September 2016
Volume 57, Issue 12
Open Access
ARVO Annual Meeting Abstract  |   September 2016
Comparative study of aqueous humor dynamics of healthy and uveitis subjects
Author Affiliations & Notes
  • Pouya Alaghband
    Ophthalmology, St. Thomas' Hospital, London, United Kingdom
  • Alex Baneke
    Ophthalmology, St. Thomas' Hospital, London, United Kingdom
  • Elizabeth Galvis
    Ophthalmology, St. Thomas' Hospital, London, United Kingdom
  • Miles R Stanford
    Ophthalmology, St. Thomas' Hospital, London, United Kingdom
  • K Sheng Lim
    Ophthalmology, St. Thomas' Hospital, London, United Kingdom
  • Footnotes
    Commercial Relationships   Pouya Alaghband, None; Alex Baneke, None; Elizabeth Galvis, None; Miles Stanford, None; K Sheng Lim, None
  • Footnotes
    Support  Royal Collge of Ophthalmogists research grant
Investigative Ophthalmology & Visual Science September 2016, Vol.57, 4677. doi:
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      Pouya Alaghband, Alex Baneke, Elizabeth Galvis, Miles R Stanford, K Sheng Lim; Comparative study of aqueous humor dynamics of healthy and uveitis subjects. Invest. Ophthalmol. Vis. Sci. 2016;57(12):4677.

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      © ARVO (1962-2015); The Authors (2016-present)

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Abstract

Purpose : To compare the aqueous production and outflows in patients with recurrent idiopathic anterior uveitis with healthy controls.

Methods : Patients with a history of recurrent idiopathic anterior uveitis (>3 attacks) with or without raised IOP were enrolled. Normal healthy subjects with no ocular problems and IOP at screening < 21mmHg formed the control group. Specifically excluded were patients with active intraocular inflammation, patients with other forms of secondary glaucoma, patients who previously had intraocular or refractive surgery, those on systemic medication which can affect aqueous humor production and those with a history of allergy to fluorescein. Aqueous humor dynamics were assessed by digital Shiotz tonography, fluorophotometry and pneumatonometry.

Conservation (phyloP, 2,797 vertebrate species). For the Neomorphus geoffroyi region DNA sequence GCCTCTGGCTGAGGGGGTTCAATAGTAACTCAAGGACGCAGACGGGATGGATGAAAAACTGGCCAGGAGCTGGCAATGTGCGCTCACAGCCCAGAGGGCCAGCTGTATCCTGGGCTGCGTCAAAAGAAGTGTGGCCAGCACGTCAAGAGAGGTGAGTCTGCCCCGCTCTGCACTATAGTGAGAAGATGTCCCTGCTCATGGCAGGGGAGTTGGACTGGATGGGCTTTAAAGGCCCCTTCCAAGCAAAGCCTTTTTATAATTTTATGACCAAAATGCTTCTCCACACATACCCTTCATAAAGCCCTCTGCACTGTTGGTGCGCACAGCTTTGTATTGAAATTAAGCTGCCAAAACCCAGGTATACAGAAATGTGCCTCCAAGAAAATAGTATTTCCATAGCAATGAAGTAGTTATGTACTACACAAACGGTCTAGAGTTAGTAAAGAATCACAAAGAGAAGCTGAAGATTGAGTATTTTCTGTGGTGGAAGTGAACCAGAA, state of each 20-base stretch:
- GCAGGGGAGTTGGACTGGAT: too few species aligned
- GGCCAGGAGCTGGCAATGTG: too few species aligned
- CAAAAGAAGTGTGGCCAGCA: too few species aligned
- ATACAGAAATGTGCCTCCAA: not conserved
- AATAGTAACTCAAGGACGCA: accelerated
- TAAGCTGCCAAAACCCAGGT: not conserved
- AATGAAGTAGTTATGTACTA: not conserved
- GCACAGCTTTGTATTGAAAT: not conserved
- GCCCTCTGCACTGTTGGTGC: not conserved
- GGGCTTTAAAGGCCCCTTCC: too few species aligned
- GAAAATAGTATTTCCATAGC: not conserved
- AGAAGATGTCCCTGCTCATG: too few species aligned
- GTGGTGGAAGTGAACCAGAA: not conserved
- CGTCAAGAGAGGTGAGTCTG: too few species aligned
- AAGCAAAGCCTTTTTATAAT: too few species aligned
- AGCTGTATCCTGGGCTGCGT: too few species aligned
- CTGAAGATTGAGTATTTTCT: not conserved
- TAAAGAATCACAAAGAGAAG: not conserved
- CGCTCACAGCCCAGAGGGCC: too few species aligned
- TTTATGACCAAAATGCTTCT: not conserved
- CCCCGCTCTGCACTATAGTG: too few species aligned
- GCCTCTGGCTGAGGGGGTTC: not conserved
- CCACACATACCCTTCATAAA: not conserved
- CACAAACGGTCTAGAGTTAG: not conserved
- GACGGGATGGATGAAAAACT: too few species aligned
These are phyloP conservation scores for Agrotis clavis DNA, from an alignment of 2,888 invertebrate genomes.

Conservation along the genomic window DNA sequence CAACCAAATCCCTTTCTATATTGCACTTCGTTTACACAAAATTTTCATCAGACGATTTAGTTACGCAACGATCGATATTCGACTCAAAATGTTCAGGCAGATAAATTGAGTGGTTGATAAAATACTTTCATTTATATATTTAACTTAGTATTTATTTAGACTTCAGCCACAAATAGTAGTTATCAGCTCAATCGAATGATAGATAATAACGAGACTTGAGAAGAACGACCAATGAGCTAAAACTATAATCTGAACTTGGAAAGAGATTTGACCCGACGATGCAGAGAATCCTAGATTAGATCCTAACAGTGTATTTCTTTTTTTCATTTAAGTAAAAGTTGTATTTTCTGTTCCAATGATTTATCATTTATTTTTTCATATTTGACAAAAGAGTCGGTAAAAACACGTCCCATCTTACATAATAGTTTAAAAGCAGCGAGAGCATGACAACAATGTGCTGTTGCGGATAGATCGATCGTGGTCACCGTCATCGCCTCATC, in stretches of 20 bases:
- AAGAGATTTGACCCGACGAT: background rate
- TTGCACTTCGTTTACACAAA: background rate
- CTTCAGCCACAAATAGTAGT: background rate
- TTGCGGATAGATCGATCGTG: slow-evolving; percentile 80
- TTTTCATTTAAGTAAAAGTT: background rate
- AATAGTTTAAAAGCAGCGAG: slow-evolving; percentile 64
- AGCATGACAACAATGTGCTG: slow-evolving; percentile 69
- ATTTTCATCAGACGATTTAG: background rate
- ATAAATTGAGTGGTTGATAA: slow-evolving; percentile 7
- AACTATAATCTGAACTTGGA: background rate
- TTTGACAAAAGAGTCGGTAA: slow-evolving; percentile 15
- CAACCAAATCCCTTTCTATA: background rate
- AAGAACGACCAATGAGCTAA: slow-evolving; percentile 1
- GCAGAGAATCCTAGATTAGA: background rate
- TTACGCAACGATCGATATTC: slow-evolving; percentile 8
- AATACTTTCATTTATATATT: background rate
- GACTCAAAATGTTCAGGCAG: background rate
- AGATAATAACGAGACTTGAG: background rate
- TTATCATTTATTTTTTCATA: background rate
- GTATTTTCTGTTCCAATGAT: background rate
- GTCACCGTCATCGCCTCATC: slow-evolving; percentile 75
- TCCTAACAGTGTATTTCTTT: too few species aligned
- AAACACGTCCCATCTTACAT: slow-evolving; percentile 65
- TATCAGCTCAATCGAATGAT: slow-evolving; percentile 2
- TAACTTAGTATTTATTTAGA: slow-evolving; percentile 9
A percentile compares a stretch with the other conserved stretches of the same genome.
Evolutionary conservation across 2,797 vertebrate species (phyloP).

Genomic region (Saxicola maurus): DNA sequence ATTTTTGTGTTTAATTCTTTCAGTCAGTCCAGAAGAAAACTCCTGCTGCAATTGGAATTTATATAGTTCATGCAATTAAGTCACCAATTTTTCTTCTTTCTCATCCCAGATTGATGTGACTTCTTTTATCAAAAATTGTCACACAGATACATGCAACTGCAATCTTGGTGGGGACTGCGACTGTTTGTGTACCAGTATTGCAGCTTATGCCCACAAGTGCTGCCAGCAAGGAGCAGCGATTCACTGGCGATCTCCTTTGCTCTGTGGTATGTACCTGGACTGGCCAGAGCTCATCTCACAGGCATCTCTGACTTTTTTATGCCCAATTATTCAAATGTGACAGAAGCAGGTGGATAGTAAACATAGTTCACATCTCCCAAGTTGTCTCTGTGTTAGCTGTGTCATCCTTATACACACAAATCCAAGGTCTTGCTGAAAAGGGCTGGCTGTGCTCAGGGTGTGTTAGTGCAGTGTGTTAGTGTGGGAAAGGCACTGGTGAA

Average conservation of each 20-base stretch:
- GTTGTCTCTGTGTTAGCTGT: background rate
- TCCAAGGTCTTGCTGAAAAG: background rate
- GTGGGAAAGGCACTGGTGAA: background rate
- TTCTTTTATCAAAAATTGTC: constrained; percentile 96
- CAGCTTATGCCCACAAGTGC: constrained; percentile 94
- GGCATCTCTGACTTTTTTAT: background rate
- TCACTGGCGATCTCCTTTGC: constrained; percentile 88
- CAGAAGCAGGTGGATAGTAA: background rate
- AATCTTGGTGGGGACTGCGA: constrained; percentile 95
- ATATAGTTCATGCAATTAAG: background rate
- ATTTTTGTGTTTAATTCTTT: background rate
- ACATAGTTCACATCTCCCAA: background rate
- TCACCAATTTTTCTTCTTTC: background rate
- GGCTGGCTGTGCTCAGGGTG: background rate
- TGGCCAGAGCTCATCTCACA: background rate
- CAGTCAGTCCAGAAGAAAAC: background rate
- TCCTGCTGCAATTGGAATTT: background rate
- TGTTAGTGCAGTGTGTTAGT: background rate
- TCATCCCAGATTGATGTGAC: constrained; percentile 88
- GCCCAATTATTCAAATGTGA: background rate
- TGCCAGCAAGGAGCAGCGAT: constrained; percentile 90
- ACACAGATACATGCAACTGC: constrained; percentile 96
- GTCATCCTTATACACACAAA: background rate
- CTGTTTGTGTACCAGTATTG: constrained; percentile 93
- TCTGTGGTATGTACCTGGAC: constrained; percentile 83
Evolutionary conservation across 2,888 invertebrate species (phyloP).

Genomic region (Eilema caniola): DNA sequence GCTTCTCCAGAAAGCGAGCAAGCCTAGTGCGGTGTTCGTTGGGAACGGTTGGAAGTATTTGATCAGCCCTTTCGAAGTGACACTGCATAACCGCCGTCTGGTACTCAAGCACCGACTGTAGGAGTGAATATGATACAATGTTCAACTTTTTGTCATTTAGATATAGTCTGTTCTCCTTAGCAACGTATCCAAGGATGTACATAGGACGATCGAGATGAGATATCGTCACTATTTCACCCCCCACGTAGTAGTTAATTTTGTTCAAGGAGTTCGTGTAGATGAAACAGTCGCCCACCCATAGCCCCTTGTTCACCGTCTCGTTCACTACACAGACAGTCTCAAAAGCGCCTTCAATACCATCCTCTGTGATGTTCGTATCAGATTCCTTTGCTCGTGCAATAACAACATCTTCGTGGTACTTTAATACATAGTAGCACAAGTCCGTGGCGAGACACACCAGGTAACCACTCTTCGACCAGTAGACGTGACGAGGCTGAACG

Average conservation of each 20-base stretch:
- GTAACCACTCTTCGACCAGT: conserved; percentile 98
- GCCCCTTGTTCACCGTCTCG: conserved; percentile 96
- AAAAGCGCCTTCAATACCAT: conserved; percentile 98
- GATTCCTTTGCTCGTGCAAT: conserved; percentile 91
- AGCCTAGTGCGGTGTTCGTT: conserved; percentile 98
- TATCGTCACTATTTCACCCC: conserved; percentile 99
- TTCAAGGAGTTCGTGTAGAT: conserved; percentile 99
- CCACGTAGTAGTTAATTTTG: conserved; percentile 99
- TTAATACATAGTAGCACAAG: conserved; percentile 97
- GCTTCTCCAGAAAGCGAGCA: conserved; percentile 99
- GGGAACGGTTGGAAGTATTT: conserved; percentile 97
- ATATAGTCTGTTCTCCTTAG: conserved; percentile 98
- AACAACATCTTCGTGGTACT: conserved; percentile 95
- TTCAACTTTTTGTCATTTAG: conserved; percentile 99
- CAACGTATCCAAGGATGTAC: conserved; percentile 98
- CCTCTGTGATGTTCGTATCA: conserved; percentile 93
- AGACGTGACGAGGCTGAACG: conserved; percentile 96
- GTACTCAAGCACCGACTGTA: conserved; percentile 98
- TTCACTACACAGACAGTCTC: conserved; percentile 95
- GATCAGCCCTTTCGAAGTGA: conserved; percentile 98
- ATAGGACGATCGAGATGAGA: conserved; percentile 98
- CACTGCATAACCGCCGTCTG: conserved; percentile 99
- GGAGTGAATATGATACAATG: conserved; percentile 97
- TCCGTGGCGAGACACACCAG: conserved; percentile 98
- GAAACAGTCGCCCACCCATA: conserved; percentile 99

Results : Twenty one healthy volunteers and 16 patients with uveitis were recruited. The subjects’ characteristics are shown in Table 1 below. The mean intraocular pressure between the two groups was similar (15± 2 mmHg and 15± 2 mmHg; 95% CI= -2.3 to 1.02, p=0.44). The tonographic outflow facility (C) was comparable between two groups (0.24± 0.10 ul/min/mmHg and 0.22± 0.08ul/min/mmHg, 95% CI= -0.08 to 0.04, p= 0.51). The aqueous flow rate was not statistically different between the two groups (2.21± 0.7 ul/min and 2.43± 0.8ul/min, 95% CI= -0.30 to 0.73, p= 0.40). Uveoscleral outflow was calculated using Goldmann’s equation with an assumed episcleral venous pressure of 8, 9, 10 or 11 mmHg.
Ft = C (IOP – Pv) + Fu
Therefore: Fu = Ft – C (IOP – Pv)

Conclusions : There is no statistically difference in aqueous humor dynamics in healthy and uveitis with normal IOP subjects. However, more study is needed to investigate the aqueous humor dynamics in uveitis with raised IOP subjects.

This is an abstract that was submitted for the 2016 ARVO Annual Meeting, held in Seattle, Wash., May 1-5, 2016.

 

Subjects characteristics

Subjects characteristics

 

Aqueous humor dynamics of all subjects

Aqueous humor dynamics of all subjects

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